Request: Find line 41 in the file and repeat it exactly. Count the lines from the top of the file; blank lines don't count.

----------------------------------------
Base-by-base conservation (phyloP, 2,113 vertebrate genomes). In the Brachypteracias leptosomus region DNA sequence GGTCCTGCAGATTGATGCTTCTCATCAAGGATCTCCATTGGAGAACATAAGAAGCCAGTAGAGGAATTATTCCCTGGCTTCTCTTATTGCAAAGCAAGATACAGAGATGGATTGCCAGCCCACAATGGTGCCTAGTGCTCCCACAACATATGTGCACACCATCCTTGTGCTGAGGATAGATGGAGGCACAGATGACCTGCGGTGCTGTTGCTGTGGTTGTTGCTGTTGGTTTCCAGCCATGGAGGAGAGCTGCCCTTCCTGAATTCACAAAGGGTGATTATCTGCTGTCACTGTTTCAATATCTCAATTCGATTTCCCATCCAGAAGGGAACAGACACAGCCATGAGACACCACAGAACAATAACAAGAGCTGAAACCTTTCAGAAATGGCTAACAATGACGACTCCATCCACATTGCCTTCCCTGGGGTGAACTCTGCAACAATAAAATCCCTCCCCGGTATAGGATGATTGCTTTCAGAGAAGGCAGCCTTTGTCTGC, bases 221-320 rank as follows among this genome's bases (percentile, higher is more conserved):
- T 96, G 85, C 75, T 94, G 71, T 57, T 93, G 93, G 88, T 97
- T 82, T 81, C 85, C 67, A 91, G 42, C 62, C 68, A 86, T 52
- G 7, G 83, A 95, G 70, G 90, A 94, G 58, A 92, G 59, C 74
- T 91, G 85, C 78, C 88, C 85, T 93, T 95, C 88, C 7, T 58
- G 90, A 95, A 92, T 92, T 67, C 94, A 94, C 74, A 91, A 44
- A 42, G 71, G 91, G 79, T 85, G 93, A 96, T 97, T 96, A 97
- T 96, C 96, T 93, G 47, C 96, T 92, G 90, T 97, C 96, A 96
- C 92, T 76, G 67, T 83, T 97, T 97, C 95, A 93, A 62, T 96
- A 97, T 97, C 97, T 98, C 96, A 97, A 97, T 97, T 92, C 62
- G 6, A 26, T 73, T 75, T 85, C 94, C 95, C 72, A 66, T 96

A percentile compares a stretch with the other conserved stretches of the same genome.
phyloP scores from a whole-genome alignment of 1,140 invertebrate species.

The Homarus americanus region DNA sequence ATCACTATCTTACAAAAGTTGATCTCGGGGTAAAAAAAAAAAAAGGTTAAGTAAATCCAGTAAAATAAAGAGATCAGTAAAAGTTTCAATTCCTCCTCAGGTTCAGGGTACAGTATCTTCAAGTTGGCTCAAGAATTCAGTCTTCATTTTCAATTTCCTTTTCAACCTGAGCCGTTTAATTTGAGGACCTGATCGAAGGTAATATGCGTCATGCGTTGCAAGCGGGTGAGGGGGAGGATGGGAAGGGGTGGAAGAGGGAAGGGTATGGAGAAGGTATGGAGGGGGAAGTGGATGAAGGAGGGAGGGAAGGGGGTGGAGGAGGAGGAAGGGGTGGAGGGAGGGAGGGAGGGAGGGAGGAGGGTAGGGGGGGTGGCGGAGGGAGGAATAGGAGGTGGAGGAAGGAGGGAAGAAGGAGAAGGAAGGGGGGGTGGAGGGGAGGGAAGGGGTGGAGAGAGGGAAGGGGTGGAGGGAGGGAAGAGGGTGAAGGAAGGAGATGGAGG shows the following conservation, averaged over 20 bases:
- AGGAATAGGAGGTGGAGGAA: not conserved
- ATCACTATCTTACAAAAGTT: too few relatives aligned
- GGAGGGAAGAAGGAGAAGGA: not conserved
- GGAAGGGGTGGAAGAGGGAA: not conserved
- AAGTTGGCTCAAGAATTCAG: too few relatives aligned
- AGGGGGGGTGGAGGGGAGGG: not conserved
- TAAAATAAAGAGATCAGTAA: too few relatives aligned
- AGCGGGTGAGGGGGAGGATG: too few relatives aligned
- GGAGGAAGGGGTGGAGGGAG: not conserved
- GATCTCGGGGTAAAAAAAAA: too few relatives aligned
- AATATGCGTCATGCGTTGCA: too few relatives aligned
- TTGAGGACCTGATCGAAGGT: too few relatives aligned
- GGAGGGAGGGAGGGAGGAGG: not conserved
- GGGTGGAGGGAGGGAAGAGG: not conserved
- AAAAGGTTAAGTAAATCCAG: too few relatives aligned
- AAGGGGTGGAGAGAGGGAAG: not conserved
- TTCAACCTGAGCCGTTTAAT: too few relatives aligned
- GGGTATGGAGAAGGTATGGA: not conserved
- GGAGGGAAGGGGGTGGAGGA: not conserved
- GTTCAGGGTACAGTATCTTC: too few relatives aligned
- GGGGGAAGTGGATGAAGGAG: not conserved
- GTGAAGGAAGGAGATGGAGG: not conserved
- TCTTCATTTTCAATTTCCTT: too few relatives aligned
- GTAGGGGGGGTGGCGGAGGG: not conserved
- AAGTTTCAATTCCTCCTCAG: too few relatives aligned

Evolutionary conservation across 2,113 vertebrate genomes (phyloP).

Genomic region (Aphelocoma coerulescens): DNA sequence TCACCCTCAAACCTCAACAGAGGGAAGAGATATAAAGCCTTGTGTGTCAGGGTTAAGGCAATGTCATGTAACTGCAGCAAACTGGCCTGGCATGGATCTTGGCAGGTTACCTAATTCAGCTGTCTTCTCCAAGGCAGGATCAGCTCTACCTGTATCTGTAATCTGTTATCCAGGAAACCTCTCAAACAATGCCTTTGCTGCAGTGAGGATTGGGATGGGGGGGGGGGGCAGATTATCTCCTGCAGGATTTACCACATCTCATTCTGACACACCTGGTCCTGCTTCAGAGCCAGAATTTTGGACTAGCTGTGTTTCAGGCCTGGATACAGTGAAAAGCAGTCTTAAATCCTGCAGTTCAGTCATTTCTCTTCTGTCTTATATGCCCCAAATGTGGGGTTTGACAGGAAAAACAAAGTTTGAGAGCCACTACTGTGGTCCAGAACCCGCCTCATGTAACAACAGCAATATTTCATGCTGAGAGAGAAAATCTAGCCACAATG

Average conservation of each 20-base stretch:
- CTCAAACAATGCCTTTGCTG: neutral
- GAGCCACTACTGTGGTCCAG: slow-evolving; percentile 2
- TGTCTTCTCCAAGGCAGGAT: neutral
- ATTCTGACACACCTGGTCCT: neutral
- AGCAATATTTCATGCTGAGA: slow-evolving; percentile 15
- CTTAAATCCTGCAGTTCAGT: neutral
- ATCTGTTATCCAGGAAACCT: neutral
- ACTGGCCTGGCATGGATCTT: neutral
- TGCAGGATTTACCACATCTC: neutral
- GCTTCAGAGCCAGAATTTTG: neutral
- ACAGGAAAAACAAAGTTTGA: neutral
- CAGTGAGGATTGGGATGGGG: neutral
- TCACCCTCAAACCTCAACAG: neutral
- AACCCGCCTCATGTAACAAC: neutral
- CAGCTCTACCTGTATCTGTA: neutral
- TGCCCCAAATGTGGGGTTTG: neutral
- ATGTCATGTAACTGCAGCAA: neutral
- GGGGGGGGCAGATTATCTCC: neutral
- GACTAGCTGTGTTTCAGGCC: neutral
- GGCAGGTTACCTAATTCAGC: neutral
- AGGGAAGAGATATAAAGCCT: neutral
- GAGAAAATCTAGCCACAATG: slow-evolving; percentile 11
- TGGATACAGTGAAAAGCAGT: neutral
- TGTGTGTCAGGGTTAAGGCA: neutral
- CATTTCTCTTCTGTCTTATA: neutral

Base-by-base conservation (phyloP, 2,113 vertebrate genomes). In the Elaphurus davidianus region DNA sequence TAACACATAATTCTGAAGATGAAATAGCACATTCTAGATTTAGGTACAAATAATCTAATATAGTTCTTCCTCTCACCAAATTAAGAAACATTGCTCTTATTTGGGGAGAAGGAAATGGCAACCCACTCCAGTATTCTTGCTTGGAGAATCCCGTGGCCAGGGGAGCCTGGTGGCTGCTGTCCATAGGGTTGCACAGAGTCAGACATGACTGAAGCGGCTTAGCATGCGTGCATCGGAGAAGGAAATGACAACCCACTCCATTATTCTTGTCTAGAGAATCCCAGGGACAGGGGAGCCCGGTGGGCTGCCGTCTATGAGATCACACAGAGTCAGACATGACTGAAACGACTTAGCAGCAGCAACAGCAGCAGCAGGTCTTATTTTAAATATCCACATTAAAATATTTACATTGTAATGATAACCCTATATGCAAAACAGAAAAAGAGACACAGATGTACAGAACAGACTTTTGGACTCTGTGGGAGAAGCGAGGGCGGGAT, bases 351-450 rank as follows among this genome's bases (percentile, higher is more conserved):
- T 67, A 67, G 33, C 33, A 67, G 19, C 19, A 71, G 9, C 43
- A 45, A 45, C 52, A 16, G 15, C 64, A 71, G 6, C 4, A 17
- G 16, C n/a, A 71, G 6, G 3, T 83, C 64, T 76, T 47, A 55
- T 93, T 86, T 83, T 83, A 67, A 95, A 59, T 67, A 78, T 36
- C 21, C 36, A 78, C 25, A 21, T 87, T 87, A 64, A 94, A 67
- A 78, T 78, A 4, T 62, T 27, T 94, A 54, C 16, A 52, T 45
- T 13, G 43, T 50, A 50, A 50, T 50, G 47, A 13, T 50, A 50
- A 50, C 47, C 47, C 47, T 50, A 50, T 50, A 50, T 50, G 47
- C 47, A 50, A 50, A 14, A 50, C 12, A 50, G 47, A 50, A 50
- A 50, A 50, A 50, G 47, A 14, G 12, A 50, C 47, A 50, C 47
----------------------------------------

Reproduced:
Genomic region (Aphelocoma coerulescens): DNA sequence TCACCCTCAAACCTCAACAGAGGGAAGAGATATAAAGCCTTGTGTGTCAGGGTTAAGGCAATGTCATGTAACTGCAGCAAACTGGCCTGGCATGGATCTTGGCAGGTTACCTAATTCAGCTGTCTTCTCCAAGGCAGGATCAGCTCTACCTGTATCTGTAATCTGTTATCCAGGAAACCTCTCAAACAATGCCTTTGCTGCAGTGAGGATTGGGATGGGGGGGGGGGGCAGATTATCTCCTGCAGGATTTACCACATCTCATTCTGACACACCTGGTCCTGCTTCAGAGCCAGAATTTTGGACTAGCTGTGTTTCAGGCCTGGATACAGTGAAAAGCAGTCTTAAATCCTGCAGTTCAGTCATTTCTCTTCTGTCTTATATGCCCCAAATGTGGGGTTTGACAGGAAAAACAAAGTTTGAGAGCCACTACTGTGGTCCAGAACCCGCCTCATGTAACAACAGCAATATTTCATGCTGAGAGAGAAAATCTAGCCACAATG